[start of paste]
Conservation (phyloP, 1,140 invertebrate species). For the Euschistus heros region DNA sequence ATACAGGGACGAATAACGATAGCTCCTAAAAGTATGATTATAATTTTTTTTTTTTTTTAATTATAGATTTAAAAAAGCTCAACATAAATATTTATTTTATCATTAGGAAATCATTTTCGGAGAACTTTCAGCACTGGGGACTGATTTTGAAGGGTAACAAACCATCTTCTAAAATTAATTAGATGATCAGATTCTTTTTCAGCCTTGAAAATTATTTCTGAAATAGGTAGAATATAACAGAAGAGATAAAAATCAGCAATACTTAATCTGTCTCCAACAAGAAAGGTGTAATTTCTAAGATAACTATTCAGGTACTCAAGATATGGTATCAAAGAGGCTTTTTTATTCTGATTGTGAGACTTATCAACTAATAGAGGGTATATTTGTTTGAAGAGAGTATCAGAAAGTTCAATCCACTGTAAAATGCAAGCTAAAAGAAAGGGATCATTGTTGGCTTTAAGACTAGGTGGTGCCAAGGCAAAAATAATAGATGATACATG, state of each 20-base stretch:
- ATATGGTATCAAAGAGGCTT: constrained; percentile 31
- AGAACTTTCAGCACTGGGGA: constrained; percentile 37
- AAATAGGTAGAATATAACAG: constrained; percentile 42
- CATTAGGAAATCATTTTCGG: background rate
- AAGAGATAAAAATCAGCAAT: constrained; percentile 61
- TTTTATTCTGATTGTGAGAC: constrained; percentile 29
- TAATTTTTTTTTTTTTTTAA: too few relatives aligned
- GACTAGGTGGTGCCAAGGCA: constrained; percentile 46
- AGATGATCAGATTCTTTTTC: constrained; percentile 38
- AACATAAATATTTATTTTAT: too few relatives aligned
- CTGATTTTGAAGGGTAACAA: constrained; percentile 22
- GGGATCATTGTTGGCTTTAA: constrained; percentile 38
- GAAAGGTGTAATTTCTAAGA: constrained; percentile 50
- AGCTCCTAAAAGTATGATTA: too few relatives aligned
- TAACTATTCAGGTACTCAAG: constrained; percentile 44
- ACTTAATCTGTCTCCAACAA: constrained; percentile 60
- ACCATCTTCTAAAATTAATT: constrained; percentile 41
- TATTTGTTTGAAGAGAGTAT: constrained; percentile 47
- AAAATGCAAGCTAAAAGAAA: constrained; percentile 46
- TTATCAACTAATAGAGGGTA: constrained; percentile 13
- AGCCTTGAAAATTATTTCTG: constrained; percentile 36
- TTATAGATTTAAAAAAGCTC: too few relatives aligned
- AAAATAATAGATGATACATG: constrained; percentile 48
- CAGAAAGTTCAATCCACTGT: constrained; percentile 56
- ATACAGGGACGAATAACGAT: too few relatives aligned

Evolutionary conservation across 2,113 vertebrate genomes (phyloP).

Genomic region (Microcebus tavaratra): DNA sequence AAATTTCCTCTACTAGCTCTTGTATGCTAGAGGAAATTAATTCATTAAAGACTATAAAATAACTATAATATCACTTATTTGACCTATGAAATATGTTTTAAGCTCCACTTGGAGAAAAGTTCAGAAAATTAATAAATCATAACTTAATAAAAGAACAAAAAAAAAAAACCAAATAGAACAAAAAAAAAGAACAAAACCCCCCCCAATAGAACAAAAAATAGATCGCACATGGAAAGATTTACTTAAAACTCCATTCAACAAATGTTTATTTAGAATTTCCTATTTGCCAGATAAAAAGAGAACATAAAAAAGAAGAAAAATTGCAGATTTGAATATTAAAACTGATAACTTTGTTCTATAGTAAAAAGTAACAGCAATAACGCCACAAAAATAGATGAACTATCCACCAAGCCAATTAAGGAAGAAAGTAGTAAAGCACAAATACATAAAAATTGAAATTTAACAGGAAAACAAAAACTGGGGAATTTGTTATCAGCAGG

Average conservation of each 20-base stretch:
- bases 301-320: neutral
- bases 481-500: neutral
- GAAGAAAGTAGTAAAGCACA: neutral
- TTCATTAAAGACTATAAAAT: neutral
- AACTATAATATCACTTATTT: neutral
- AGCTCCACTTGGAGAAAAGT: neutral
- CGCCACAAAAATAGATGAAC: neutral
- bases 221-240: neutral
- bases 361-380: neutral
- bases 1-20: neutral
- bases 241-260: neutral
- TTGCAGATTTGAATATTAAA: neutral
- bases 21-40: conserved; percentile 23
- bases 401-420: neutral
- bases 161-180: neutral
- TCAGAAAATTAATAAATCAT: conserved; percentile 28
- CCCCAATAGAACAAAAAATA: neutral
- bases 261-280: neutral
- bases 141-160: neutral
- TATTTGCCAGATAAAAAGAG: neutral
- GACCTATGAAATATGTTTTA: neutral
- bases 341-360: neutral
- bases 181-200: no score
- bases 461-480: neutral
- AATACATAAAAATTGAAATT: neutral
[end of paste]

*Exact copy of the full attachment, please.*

Conservation (phyloP, 1,140 invertebrate species). For the Euschistus heros region DNA sequence ATACAGGGACGAATAACGATAGCTCCTAAAAGTATGATTATAATTTTTTTTTTTTTTTAATTATAGATTTAAAAAAGCTCAACATAAATATTTATTTTATCATTAGGAAATCATTTTCGGAGAACTTTCAGCACTGGGGACTGATTTTGAAGGGTAACAAACCATCTTCTAAAATTAATTAGATGATCAGATTCTTTTTCAGCCTTGAAAATTATTTCTGAAATAGGTAGAATATAACAGAAGAGATAAAAATCAGCAATACTTAATCTGTCTCCAACAAGAAAGGTGTAATTTCTAAGATAACTATTCAGGTACTCAAGATATGGTATCAAAGAGGCTTTTTTATTCTGATTGTGAGACTTATCAACTAATAGAGGGTATATTTGTTTGAAGAGAGTATCAGAAAGTTCAATCCACTGTAAAATGCAAGCTAAAAGAAAGGGATCATTGTTGGCTTTAAGACTAGGTGGTGCCAAGGCAAAAATAATAGATGATACATG, state of each 20-base stretch:
- ATATGGTATCAAAGAGGCTT: constrained; percentile 31
- AGAACTTTCAGCACTGGGGA: constrained; percentile 37
- AAATAGGTAGAATATAACAG: constrained; percentile 42
- CATTAGGAAATCATTTTCGG: background rate
- AAGAGATAAAAATCAGCAAT: constrained; percentile 61
- TTTTATTCTGATTGTGAGAC: constrained; percentile 29
- TAATTTTTTTTTTTTTTTAA: too few relatives aligned
- GACTAGGTGGTGCCAAGGCA: constrained; percentile 46
- AGATGATCAGATTCTTTTTC: constrained; percentile 38
- AACATAAATATTTATTTTAT: too few relatives aligned
- CTGATTTTGAAGGGTAACAA: constrained; percentile 22
- GGGATCATTGTTGGCTTTAA: constrained; percentile 38
- GAAAGGTGTAATTTCTAAGA: constrained; percentile 50
- AGCTCCTAAAAGTATGATTA: too few relatives aligned
- TAACTATTCAGGTACTCAAG: constrained; percentile 44
- ACTTAATCTGTCTCCAACAA: constrained; percentile 60
- ACCATCTTCTAAAATTAATT: constrained; percentile 41
- TATTTGTTTGAAGAGAGTAT: constrained; percentile 47
- AAAATGCAAGCTAAAAGAAA: constrained; percentile 46
- TTATCAACTAATAGAGGGTA: constrained; percentile 13
- AGCCTTGAAAATTATTTCTG: constrained; percentile 36
- TTATAGATTTAAAAAAGCTC: too few relatives aligned
- AAAATAATAGATGATACATG: constrained; percentile 48
- CAGAAAGTTCAATCCACTGT: constrained; percentile 56
- ATACAGGGACGAATAACGAT: too few relatives aligned

Evolutionary conservation across 2,113 vertebrate genomes (phyloP).

Genomic region (Microcebus tavaratra): DNA sequence AAATTTCCTCTACTAGCTCTTGTATGCTAGAGGAAATTAATTCATTAAAGACTATAAAATAACTATAATATCACTTATTTGACCTATGAAATATGTTTTAAGCTCCACTTGGAGAAAAGTTCAGAAAATTAATAAATCATAACTTAATAAAAGAACAAAAAAAAAAAACCAAATAGAACAAAAAAAAAGAACAAAACCCCCCCCAATAGAACAAAAAATAGATCGCACATGGAAAGATTTACTTAAAACTCCATTCAACAAATGTTTATTTAGAATTTCCTATTTGCCAGATAAAAAGAGAACATAAAAAAGAAGAAAAATTGCAGATTTGAATATTAAAACTGATAACTTTGTTCTATAGTAAAAAGTAACAGCAATAACGCCACAAAAATAGATGAACTATCCACCAAGCCAATTAAGGAAGAAAGTAGTAAAGCACAAATACATAAAAATTGAAATTTAACAGGAAAACAAAAACTGGGGAATTTGTTATCAGCAGG

Average conservation of each 20-base stretch:
- bases 301-320: neutral
- bases 481-500: neutral
- GAAGAAAGTAGTAAAGCACA: neutral
- TTCATTAAAGACTATAAAAT: neutral
- AACTATAATATCACTTATTT: neutral
- AGCTCCACTTGGAGAAAAGT: neutral
- CGCCACAAAAATAGATGAAC: neutral
- bases 221-240: neutral
- bases 361-380: neutral
- bases 1-20: neutral
- bases 241-260: neutral
- TTGCAGATTTGAATATTAAA: neutral
- bases 21-40: conserved; percentile 23
- bases 401-420: neutral
- bases 161-180: neutral
- TCAGAAAATTAATAAATCAT: conserved; percentile 28
- CCCCAATAGAACAAAAAATA: neutral
- bases 261-280: neutral
- bases 141-160: neutral
- TATTTGCCAGATAAAAAGAG: neutral
- GACCTATGAAATATGTTTTA: neutral
- bases 341-360: neutral
- bases 181-200: no score
- bases 461-480: neutral
- AATACATAAAAATTGAAATT: neutral